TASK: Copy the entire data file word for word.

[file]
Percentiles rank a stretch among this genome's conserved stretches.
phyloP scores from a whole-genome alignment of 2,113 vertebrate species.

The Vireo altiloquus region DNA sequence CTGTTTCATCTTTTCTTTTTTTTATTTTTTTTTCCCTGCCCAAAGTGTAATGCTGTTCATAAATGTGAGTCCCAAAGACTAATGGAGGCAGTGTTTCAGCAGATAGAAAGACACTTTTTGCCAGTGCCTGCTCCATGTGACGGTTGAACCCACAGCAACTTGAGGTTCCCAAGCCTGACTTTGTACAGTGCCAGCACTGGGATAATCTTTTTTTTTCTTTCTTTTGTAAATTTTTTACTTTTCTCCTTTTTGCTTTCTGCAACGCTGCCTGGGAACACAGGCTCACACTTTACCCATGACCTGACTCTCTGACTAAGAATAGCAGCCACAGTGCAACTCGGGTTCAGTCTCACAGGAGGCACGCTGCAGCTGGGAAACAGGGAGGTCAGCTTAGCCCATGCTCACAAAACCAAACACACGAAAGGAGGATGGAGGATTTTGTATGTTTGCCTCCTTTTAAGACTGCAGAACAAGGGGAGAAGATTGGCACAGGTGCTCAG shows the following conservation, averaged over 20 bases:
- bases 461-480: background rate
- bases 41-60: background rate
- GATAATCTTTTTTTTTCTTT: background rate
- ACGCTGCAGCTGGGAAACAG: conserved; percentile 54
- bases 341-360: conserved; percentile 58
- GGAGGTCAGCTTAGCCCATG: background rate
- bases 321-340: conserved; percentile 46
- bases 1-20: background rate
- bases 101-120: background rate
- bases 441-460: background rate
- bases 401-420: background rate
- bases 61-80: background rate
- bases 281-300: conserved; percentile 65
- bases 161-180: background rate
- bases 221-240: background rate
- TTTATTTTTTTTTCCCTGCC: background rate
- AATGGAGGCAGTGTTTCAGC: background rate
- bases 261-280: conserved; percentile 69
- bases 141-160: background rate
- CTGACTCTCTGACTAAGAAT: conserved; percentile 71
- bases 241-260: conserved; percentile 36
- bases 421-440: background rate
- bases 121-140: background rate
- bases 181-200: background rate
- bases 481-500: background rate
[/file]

Percentiles rank a stretch among this genome's conserved stretches.
phyloP scores from a whole-genome alignment of 2,113 vertebrate species.

The Vireo altiloquus region DNA sequence CTGTTTCATCTTTTCTTTTTTTTATTTTTTTTTCCCTGCCCAAAGTGTAATGCTGTTCATAAATGTGAGTCCCAAAGACTAATGGAGGCAGTGTTTCAGCAGATAGAAAGACACTTTTTGCCAGTGCCTGCTCCATGTGACGGTTGAACCCACAGCAACTTGAGGTTCCCAAGCCTGACTTTGTACAGTGCCAGCACTGGGATAATCTTTTTTTTTCTTTCTTTTGTAAATTTTTTACTTTTCTCCTTTTTGCTTTCTGCAACGCTGCCTGGGAACACAGGCTCACACTTTACCCATGACCTGACTCTCTGACTAAGAATAGCAGCCACAGTGCAACTCGGGTTCAGTCTCACAGGAGGCACGCTGCAGCTGGGAAACAGGGAGGTCAGCTTAGCCCATGCTCACAAAACCAAACACACGAAAGGAGGATGGAGGATTTTGTATGTTTGCCTCCTTTTAAGACTGCAGAACAAGGGGAGAAGATTGGCACAGGTGCTCAG shows the following conservation, averaged over 20 bases:
- bases 461-480: background rate
- bases 41-60: background rate
- GATAATCTTTTTTTTTCTTT: background rate
- ACGCTGCAGCTGGGAAACAG: conserved; percentile 54
- bases 341-360: conserved; percentile 58
- GGAGGTCAGCTTAGCCCATG: background rate
- bases 321-340: conserved; percentile 46
- bases 1-20: background rate
- bases 101-120: background rate
- bases 441-460: background rate
- bases 401-420: background rate
- bases 61-80: background rate
- bases 281-300: conserved; percentile 65
- bases 161-180: background rate
- bases 221-240: background rate
- TTTATTTTTTTTTCCCTGCC: background rate
- AATGGAGGCAGTGTTTCAGC: background rate
- bases 261-280: conserved; percentile 69
- bases 141-160: background rate
- CTGACTCTCTGACTAAGAAT: conserved; percentile 71
- bases 241-260: conserved; percentile 36
- bases 421-440: background rate
- bases 121-140: background rate
- bases 181-200: background rate
- bases 481-500: background rate